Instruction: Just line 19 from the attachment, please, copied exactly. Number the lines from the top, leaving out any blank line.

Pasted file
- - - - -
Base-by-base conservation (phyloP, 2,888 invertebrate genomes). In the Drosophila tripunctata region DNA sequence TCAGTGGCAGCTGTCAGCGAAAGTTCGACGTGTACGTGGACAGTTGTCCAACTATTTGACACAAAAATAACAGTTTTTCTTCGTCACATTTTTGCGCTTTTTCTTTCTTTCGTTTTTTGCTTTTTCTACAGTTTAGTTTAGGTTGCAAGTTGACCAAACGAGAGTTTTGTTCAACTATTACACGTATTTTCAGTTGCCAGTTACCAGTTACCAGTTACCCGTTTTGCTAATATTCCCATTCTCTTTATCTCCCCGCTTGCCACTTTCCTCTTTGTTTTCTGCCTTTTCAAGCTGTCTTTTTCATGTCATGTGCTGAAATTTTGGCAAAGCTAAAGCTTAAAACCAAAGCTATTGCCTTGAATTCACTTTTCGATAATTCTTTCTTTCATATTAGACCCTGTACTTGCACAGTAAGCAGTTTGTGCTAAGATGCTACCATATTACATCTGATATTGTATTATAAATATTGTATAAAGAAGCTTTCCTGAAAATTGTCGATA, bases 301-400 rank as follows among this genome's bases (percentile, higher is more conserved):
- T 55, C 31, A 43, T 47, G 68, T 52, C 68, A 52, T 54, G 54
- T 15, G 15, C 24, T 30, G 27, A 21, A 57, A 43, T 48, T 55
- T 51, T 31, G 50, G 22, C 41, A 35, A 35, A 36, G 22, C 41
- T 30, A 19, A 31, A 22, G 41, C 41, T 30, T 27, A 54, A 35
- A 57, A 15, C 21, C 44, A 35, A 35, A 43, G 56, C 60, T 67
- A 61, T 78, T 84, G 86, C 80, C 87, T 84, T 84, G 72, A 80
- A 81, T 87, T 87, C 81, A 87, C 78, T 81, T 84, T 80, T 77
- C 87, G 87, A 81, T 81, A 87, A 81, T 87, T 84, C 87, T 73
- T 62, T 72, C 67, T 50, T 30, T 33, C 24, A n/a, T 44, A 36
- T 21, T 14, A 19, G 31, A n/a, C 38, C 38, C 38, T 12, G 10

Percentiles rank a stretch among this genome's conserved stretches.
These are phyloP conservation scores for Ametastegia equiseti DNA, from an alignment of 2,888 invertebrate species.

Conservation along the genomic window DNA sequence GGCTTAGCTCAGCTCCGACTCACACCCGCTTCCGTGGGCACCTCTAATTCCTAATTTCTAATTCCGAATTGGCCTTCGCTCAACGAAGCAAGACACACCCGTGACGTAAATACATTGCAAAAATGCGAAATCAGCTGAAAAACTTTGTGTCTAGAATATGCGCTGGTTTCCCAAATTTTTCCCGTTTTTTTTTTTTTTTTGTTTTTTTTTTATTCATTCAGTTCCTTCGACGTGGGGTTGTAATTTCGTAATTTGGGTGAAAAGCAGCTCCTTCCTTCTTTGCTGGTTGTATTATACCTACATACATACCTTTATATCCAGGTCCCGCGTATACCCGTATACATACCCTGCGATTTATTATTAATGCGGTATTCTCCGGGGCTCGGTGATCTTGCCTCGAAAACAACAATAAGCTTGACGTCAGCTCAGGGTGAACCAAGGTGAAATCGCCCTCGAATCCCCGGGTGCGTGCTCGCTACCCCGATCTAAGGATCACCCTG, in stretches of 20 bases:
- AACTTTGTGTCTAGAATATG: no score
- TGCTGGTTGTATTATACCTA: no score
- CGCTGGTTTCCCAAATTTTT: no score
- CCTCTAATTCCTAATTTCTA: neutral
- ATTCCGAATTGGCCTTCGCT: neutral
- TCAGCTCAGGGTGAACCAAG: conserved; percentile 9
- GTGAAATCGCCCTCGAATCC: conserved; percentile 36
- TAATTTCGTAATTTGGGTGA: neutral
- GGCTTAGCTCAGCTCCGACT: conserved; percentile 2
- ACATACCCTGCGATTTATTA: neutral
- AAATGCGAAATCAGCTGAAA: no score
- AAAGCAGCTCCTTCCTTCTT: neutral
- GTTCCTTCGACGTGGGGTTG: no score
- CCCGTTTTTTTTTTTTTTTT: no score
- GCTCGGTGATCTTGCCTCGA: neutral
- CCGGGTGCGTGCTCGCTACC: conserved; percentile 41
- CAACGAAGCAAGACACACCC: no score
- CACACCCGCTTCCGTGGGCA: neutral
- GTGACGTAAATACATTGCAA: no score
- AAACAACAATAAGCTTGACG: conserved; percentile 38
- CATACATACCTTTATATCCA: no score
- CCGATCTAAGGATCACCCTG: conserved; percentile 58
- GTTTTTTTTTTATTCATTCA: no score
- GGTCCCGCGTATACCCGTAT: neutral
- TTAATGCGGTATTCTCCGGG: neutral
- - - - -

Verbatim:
- ATTCCGAATTGGCCTTCGCT: neutral